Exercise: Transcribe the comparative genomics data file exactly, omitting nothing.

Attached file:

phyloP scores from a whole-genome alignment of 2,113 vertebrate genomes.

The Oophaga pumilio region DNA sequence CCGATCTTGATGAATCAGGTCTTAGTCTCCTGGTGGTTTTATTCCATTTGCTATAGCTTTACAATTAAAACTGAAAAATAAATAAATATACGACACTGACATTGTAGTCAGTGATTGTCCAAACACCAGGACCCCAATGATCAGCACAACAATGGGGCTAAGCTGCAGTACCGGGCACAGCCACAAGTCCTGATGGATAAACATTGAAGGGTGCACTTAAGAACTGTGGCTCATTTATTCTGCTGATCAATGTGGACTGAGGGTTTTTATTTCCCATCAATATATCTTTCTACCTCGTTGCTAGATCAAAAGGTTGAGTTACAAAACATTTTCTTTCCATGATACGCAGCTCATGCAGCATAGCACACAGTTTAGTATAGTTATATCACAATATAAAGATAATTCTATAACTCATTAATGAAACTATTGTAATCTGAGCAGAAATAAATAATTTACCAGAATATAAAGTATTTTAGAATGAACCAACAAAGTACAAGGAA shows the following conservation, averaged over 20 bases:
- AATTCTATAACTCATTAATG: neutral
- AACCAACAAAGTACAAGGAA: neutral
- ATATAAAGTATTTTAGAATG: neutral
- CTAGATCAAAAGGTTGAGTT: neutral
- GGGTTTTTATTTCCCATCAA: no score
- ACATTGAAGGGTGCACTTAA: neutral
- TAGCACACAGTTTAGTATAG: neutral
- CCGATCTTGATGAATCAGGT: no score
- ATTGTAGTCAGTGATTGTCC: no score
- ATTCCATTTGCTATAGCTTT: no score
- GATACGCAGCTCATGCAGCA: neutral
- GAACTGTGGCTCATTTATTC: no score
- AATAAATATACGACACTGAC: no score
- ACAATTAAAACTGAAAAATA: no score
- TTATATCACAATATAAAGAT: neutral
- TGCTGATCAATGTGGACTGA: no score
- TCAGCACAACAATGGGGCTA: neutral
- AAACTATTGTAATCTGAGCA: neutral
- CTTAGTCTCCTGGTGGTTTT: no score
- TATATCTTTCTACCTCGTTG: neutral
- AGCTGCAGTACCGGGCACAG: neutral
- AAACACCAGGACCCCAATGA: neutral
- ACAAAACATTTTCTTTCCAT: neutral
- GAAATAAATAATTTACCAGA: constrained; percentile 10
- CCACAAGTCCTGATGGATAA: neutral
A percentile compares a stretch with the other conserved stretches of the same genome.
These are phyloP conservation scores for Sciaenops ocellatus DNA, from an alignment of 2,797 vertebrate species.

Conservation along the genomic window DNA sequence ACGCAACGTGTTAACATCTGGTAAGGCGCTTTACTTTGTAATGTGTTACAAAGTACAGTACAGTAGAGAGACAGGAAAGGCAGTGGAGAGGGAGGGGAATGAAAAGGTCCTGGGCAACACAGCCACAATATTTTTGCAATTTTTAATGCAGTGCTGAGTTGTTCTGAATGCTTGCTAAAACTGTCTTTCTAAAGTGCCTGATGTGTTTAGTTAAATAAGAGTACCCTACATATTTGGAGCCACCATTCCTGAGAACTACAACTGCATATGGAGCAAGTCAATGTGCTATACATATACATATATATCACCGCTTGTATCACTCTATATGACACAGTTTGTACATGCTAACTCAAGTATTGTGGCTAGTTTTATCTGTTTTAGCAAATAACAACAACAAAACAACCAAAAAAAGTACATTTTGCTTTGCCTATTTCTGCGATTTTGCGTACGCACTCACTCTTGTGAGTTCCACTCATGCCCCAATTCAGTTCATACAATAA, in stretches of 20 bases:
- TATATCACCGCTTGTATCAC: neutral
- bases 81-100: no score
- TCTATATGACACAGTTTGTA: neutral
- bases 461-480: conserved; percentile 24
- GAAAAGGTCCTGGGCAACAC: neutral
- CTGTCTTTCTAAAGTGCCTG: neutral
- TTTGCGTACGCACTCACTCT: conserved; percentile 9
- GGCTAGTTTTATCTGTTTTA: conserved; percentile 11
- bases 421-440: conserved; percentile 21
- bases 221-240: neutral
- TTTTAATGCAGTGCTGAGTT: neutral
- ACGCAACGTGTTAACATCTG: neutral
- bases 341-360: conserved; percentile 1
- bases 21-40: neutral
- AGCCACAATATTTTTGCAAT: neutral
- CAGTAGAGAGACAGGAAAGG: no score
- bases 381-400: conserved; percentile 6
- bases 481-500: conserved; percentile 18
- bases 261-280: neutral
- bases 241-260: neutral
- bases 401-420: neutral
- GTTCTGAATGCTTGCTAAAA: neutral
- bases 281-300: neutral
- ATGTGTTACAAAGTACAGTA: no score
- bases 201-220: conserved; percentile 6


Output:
phyloP scores from a whole-genome alignment of 2,113 vertebrate genomes.

The Oophaga pumilio region DNA sequence CCGATCTTGATGAATCAGGTCTTAGTCTCCTGGTGGTTTTATTCCATTTGCTATAGCTTTACAATTAAAACTGAAAAATAAATAAATATACGACACTGACATTGTAGTCAGTGATTGTCCAAACACCAGGACCCCAATGATCAGCACAACAATGGGGCTAAGCTGCAGTACCGGGCACAGCCACAAGTCCTGATGGATAAACATTGAAGGGTGCACTTAAGAACTGTGGCTCATTTATTCTGCTGATCAATGTGGACTGAGGGTTTTTATTTCCCATCAATATATCTTTCTACCTCGTTGCTAGATCAAAAGGTTGAGTTACAAAACATTTTCTTTCCATGATACGCAGCTCATGCAGCATAGCACACAGTTTAGTATAGTTATATCACAATATAAAGATAATTCTATAACTCATTAATGAAACTATTGTAATCTGAGCAGAAATAAATAATTTACCAGAATATAAAGTATTTTAGAATGAACCAACAAAGTACAAGGAA shows the following conservation, averaged over 20 bases:
- AATTCTATAACTCATTAATG: neutral
- AACCAACAAAGTACAAGGAA: neutral
- ATATAAAGTATTTTAGAATG: neutral
- CTAGATCAAAAGGTTGAGTT: neutral
- GGGTTTTTATTTCCCATCAA: no score
- ACATTGAAGGGTGCACTTAA: neutral
- TAGCACACAGTTTAGTATAG: neutral
- CCGATCTTGATGAATCAGGT: no score
- ATTGTAGTCAGTGATTGTCC: no score
- ATTCCATTTGCTATAGCTTT: no score
- GATACGCAGCTCATGCAGCA: neutral
- GAACTGTGGCTCATTTATTC: no score
- AATAAATATACGACACTGAC: no score
- ACAATTAAAACTGAAAAATA: no score
- TTATATCACAATATAAAGAT: neutral
- TGCTGATCAATGTGGACTGA: no score
- TCAGCACAACAATGGGGCTA: neutral
- AAACTATTGTAATCTGAGCA: neutral
- CTTAGTCTCCTGGTGGTTTT: no score
- TATATCTTTCTACCTCGTTG: neutral
- AGCTGCAGTACCGGGCACAG: neutral
- AAACACCAGGACCCCAATGA: neutral
- ACAAAACATTTTCTTTCCAT: neutral
- GAAATAAATAATTTACCAGA: constrained; percentile 10
- CCACAAGTCCTGATGGATAA: neutral
A percentile compares a stretch with the other conserved stretches of the same genome.
These are phyloP conservation scores for Sciaenops ocellatus DNA, from an alignment of 2,797 vertebrate species.

Conservation along the genomic window DNA sequence ACGCAACGTGTTAACATCTGGTAAGGCGCTTTACTTTGTAATGTGTTACAAAGTACAGTACAGTAGAGAGACAGGAAAGGCAGTGGAGAGGGAGGGGAATGAAAAGGTCCTGGGCAACACAGCCACAATATTTTTGCAATTTTTAATGCAGTGCTGAGTTGTTCTGAATGCTTGCTAAAACTGTCTTTCTAAAGTGCCTGATGTGTTTAGTTAAATAAGAGTACCCTACATATTTGGAGCCACCATTCCTGAGAACTACAACTGCATATGGAGCAAGTCAATGTGCTATACATATACATATATATCACCGCTTGTATCACTCTATATGACACAGTTTGTACATGCTAACTCAAGTATTGTGGCTAGTTTTATCTGTTTTAGCAAATAACAACAACAAAACAACCAAAAAAAGTACATTTTGCTTTGCCTATTTCTGCGATTTTGCGTACGCACTCACTCTTGTGAGTTCCACTCATGCCCCAATTCAGTTCATACAATAA, in stretches of 20 bases:
- TATATCACCGCTTGTATCAC: neutral
- bases 81-100: no score
- TCTATATGACACAGTTTGTA: neutral
- bases 461-480: conserved; percentile 24
- GAAAAGGTCCTGGGCAACAC: neutral
- CTGTCTTTCTAAAGTGCCTG: neutral
- TTTGCGTACGCACTCACTCT: conserved; percentile 9
- GGCTAGTTTTATCTGTTTTA: conserved; percentile 11
- bases 421-440: conserved; percentile 21
- bases 221-240: neutral
- TTTTAATGCAGTGCTGAGTT: neutral
- ACGCAACGTGTTAACATCTG: neutral
- bases 341-360: conserved; percentile 1
- bases 21-40: neutral
- AGCCACAATATTTTTGCAAT: neutral
- CAGTAGAGAGACAGGAAAGG: no score
- bases 381-400: conserved; percentile 6
- bases 481-500: conserved; percentile 18
- bases 261-280: neutral
- bases 241-260: neutral
- bases 401-420: neutral
- GTTCTGAATGCTTGCTAAAA: neutral
- bases 281-300: neutral
- ATGTGTTACAAAGTACAGTA: no score
- bases 201-220: conserved; percentile 6